Rhoda Coakley pulls records from a shelf at the County Clerk’s Office, Thursday. Noah Vernau Photo
If you’ve ever looked for something at the Chaves County Clerk’s Office, you might think of Rhoda Coakley in the same light as a treasure hunter. She has served as the County Clerk for more than two decades in her 35 years as a county employee, locating records for people of all trades, for all purposes. There’s usually a hint, there’s always a search, and sometimes, there’s good fortune.
“I really get a big thrill out of running my finger down the books and just looking for the names,” Coakley said of her job. “It is kind of interesting that we can go back and find every document, every receipt by just a few little clues.
“We do a lot of research for people looking for a long-lost relative, and it’s fun to go back into the old days, find their record and bring it to their attention.”
Coakley fondly recalls how a woman who walked in hoping to ascertain the source of a receipt led to a fascinating and fruitful discovery.
“I researched it, I found what he had recorded, and she found that her father had been married before and that she had a brother somewhere,” Coakley said. “So that linked those people together.”
“That’s the most rewarding part (of the job) to me,” she said. “I’m kind of a genealogy buff. I like to look at those old books and see what happened.”
With her retirement on Dec. 31 approaching, Coakley marvels at how much things have changed since she started work for the county as chief deputy in 1979, years before a switch to computers.
“The other day the girls were cleaning out one of the office supply cabinets, and they came across something and said, ‘What is this?’” she said. “It was a typewriter eraser, with an eraser on one end and a brush on the other. Nobody knew what it was but me. I told them to put it back because it’s an antique!”
In the County Clerk’s Office, Coakley does much more than hunt for records, including preparing the budget, issuing marriage licenses, filing probate records, recording real estate records and running elections.
She said of all her office’s tasks, elections present the biggest challenges. “It just takes so many people pulling together to make an election work. And it’s hard to keep the emotions (in check) on election night when all the candidates come together.”
“I don’t think people really understand how tedious it is. A lot of details have to be correct,” she said. “It takes a lot of people and a lot of paperwork — checking and double-checking.”
Coakley said it always helps to keep things light during elections. She’ll often post a cartoon on her door that reads, “They hold elections in November because it’s the best time to pick out a turkey.”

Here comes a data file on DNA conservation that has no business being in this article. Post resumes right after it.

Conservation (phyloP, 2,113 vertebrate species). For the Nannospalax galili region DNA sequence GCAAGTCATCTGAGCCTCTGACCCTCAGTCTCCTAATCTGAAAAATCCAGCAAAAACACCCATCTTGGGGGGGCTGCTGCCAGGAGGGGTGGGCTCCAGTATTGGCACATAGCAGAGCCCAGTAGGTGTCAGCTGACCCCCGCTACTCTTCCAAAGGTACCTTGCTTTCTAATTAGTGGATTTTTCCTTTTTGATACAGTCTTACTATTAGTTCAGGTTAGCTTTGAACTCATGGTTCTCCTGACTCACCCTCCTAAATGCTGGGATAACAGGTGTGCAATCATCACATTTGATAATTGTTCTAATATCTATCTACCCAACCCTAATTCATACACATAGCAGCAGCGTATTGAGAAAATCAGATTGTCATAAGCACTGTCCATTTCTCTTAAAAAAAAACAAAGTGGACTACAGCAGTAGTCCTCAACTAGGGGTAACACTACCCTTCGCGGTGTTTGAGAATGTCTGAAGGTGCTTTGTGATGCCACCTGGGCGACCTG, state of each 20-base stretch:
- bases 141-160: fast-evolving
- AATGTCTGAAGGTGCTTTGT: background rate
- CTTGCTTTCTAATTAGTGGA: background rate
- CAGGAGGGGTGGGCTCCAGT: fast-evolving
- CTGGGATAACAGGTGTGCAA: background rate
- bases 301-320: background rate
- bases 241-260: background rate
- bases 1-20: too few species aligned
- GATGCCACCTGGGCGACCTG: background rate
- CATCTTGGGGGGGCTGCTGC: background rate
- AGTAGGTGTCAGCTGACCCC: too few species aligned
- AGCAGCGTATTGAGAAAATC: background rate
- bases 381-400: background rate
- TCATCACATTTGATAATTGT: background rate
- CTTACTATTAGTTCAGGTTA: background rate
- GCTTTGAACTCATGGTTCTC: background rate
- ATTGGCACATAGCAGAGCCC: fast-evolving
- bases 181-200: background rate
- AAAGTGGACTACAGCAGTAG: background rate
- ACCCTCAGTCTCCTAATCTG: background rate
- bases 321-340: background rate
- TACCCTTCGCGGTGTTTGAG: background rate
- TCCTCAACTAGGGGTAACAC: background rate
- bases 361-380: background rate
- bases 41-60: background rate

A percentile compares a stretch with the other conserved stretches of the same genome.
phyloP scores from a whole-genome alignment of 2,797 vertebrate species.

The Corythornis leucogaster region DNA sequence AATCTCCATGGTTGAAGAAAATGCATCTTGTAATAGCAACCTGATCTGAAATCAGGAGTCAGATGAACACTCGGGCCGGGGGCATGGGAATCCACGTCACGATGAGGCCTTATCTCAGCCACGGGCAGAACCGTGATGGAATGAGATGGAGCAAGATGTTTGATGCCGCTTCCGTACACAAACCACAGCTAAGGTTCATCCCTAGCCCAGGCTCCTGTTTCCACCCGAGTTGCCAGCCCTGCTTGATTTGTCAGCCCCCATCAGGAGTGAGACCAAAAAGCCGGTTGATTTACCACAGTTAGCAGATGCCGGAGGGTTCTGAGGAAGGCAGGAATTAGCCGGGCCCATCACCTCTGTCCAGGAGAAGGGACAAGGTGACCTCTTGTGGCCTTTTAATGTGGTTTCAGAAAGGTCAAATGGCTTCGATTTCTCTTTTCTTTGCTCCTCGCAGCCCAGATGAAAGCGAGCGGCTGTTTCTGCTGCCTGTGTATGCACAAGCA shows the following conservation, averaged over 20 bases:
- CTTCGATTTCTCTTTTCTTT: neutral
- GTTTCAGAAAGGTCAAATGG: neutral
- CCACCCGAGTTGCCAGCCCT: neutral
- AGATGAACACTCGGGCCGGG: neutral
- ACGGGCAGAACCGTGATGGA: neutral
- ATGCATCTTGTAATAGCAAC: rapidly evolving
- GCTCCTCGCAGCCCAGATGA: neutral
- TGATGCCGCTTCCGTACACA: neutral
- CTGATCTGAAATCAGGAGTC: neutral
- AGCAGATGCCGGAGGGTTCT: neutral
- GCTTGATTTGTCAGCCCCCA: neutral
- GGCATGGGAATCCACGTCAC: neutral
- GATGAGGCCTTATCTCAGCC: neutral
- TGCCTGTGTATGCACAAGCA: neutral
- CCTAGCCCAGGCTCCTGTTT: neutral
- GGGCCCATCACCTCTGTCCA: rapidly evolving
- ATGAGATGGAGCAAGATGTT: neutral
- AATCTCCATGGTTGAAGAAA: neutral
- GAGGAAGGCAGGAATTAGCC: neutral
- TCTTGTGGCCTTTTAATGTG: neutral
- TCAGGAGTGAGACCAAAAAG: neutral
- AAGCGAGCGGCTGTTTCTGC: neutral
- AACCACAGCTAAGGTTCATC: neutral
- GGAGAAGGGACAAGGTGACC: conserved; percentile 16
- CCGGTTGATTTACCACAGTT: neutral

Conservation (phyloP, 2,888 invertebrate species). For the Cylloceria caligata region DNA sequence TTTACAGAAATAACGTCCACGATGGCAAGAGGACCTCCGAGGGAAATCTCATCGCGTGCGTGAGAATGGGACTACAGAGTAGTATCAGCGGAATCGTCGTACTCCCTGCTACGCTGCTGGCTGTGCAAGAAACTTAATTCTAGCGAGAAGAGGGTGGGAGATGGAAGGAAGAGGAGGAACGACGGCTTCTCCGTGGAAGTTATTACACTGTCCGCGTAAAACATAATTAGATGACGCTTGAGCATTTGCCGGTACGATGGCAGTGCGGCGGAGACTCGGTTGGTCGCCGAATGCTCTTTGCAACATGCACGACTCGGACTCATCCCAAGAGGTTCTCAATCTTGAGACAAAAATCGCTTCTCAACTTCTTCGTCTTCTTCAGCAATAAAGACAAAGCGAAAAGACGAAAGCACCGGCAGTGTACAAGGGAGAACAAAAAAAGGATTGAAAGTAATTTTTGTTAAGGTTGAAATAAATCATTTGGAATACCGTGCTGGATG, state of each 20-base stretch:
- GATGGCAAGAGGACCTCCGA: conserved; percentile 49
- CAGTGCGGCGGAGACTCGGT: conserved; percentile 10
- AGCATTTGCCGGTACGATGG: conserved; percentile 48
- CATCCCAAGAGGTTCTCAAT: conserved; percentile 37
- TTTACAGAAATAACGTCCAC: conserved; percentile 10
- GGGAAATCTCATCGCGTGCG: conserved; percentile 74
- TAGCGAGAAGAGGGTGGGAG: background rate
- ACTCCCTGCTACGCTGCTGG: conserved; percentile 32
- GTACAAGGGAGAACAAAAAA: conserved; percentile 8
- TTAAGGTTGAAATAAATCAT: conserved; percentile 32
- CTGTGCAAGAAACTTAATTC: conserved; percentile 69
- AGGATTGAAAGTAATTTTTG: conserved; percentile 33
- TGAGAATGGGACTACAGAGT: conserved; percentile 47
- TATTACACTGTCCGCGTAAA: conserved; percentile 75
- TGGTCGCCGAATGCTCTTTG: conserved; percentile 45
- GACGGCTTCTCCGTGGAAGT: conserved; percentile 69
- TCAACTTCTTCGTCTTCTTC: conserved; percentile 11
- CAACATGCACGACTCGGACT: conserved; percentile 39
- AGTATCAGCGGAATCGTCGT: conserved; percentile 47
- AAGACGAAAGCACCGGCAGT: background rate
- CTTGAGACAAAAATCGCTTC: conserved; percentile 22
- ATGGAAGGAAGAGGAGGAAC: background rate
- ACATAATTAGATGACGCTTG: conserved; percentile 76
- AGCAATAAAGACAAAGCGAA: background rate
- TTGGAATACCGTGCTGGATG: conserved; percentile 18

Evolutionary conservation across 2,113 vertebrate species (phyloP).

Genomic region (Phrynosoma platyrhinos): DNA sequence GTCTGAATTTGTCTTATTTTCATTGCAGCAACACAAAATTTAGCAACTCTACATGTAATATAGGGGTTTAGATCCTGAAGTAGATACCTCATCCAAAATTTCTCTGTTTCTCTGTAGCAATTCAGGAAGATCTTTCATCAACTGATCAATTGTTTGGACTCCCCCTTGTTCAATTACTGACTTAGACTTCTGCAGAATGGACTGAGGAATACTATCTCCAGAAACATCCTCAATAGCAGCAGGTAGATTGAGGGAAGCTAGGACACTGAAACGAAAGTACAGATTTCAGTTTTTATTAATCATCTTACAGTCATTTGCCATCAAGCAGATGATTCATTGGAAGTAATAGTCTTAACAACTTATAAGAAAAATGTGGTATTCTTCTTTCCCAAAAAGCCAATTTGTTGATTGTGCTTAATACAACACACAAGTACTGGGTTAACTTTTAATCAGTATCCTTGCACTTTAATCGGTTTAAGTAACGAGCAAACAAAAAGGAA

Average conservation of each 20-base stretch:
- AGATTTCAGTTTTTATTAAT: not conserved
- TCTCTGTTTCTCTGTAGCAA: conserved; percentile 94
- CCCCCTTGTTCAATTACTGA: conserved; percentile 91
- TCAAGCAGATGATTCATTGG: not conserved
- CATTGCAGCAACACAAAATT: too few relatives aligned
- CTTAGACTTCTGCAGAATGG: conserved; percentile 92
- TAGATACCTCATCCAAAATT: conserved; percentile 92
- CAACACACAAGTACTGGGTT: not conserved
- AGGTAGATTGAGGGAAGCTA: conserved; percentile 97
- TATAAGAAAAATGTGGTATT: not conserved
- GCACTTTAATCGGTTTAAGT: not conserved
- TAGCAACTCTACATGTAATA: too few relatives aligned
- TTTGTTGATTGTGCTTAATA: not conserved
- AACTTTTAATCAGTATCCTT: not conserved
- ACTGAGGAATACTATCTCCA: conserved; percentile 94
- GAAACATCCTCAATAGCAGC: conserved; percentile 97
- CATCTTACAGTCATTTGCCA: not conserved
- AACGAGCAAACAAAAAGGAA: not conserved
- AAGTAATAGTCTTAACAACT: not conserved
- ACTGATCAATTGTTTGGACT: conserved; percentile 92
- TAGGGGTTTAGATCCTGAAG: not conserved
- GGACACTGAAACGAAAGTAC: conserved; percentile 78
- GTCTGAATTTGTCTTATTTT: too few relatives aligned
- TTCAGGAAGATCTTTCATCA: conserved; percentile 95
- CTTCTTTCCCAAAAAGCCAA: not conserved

She said that while the challenges of elections are many, playing a role in the voting process is always exciting. “That’s one of the only times that a person can express their opinion about something without someone else telling them what to do. Voting is very personal.”
Coakley said a part of the job she definitely won’t miss in retirement are the County Commission meetings, in which she takes the minutes and keeps records. “(The Commissioners) get to go through the meeting and go home,” Coakley laughed, “but I have to come back to my room and live it again when I write it out!”
Coakley plans to stay busy in retirement, working as a consultant with her husband Tim, who is a mechanical engineer. She said she plans to do consulting work with people in other counties concerning elections. Coakley will also spend time with family, which includes 13 grandchildren and three great-grandchildren.
Her co-workers have planned a retirement reception for Coakley at the County Clerk’s Office on Wednesday, Dec. 19, from 2 to 4 p.m., with an open invitation to those in the community who know Coakley and would like to wish her well.
Coakley said what she’ll miss most in her retirement from the county is the people, those she works with and those she helps in “solving little problems.”
“It’s bittersweet because these are my babies and this is my life,” she said. “But I’m going to go on to another life.”
In her extra time, Coakley said she’d like to trace the Indian heritage in her family history — a task you would likely guess Coakley is more than comfortable with.
“I’ll know who to go to,” Coakley said with a smile. “I’ll bring them a box of donuts and they’ll let me look through their records. That seems to work here.”